Tuesday, July 27, 2010

Question of the day: Roth IRA withdrawal rules

We get questions from blog readers and followers on Twitter (@family_finances), and we're always happy to answer. Today's question is answered by Elaine Coder, Director of Client Services for the Family Investment Center. If you have a question for us, please post it in the comments section or e-mail robynsekula@sbcglobal.net.

QUESTION: I have a Roth IRA, and I have a few questions. Does a Roth IRA have the same withdrawal restrictions as a traditional IRA? I’d like to know because I have a Roth IRA, but do not have a sizable emergency fund yet, and I’m wondering if I could take money out of a Roth IRA should some sort of emergency come up before retirement.

ANSWER FROM ELAINE CODER: An advantage of the Roth IRA over a traditional IRA is that there are fewer withdrawal restrictions and requirements.

Because Roth IRA contributions are not tax-deferrable, withdrawals are generally tax-free, but not always. Direct contributions to a Roth IRA may be withdrawn tax free at any time.

The earnings from your principle contributions can not be withdrawn until you reach the age of 59 1/2 without paying a 10% early withdrawal penalty. There is also a provision on being able to withdraw your earnings after 59 1/2 called the 5 year rule. You can only withdraw your earnings from your Roth IRA at 59 1/2 and have them count as qualified distributions if your Roth IRA has been open for for at least 5 years. Example, if you opened your account at 57, you would need to wait until you were 62 to withdraw any earnings on your principle.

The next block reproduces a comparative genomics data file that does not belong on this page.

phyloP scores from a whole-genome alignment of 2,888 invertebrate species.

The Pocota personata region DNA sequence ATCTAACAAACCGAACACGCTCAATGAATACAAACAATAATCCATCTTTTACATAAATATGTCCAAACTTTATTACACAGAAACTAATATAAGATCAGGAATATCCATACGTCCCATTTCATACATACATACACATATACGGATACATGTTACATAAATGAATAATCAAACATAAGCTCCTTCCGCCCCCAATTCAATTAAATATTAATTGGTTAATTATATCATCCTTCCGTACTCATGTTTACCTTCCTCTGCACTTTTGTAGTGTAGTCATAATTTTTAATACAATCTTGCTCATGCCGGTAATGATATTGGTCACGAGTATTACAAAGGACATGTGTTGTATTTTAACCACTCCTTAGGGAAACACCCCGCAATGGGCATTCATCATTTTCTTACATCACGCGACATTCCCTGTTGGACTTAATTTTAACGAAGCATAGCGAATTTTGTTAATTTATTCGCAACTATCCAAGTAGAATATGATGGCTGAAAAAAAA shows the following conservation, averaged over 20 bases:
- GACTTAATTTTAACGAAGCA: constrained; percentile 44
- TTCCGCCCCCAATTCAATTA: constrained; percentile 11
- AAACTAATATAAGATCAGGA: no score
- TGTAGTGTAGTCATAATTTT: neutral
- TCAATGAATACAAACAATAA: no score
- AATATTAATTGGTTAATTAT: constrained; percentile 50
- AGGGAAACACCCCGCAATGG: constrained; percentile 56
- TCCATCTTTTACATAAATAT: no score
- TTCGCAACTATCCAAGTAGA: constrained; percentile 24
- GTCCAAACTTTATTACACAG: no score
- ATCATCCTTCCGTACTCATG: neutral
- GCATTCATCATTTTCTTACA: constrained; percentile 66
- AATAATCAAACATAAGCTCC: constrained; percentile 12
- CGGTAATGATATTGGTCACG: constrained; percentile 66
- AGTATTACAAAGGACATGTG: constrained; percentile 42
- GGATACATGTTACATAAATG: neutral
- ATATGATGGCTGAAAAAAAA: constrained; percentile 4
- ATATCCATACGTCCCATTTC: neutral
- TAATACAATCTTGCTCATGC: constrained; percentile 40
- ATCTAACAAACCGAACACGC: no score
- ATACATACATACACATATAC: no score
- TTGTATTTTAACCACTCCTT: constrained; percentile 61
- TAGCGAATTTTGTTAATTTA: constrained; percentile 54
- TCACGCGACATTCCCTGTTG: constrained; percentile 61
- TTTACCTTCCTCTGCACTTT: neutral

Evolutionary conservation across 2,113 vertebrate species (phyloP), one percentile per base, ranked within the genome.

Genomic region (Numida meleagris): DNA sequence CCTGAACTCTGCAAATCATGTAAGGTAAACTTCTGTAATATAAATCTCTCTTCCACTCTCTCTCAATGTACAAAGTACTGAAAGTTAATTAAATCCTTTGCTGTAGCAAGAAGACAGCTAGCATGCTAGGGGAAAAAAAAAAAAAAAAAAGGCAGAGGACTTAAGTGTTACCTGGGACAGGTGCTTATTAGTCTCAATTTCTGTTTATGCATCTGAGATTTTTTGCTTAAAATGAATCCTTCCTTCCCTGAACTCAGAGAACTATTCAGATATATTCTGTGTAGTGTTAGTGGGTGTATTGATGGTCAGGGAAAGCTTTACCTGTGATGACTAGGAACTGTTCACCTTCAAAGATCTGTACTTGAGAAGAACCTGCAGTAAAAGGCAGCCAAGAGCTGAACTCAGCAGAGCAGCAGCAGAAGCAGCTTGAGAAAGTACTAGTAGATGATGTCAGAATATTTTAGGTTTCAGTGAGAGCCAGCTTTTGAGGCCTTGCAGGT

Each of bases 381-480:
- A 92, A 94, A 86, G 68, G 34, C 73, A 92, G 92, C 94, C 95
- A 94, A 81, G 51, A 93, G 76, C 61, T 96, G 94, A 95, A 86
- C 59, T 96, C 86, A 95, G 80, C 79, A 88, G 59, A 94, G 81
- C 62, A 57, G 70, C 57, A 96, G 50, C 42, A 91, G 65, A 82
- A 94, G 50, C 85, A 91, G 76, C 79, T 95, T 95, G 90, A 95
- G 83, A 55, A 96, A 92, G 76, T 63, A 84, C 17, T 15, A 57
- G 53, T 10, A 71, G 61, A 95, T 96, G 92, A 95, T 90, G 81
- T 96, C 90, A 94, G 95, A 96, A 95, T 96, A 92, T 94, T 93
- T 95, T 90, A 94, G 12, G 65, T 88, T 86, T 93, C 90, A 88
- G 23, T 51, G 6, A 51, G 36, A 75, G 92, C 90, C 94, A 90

Money in a Roth IRA due to conversion from a traditional IRA may be withdrawn up to the total of the converted amount without penalty, as long as the 5 year rule has been met.

The order of distributions is setup in order to help you avoid paying fees or penalties. Your contributions (tax and penalty free) come out first. Next come conversion or rollover amounts followed by earnings on your contributions, which could be assessed penalties if not a qualified distribution.

There are exceptions to the 10% penalty. If you need to take a distribution from your Roth IRA for a non-qualifying reason you can avoid the 10% early withdrawal penalty but will pay income tax. Some of the exceptions are:

* If you have un-reimbursed medical expenses that exceed 7.5% of your adjusted gross income.
* You are paying medical insurance premiums after losing your job.
* Education expenses
* Qualified disaster recovery assistance distribution

It is best to have a sufficient emergency savings (6-12 months of annual expenses) trying to avoid tapping retirement funds. The point of a retirement account is to have the money going in, growing tax free using the power of compound interest, withdrawing the money defeats the whole process.


  1. While the IRS says you must take a specified amount of money out of your traditional IRA or other similar retirement plan, that doesn't mean you have to spend it.
    IRA withdrawal rules

  2. True, but withdrawals from traditional IRAs are taxable. You can save or invest the net, but the taxes are gone forever. Any future compounding will be on the after-tax amount.


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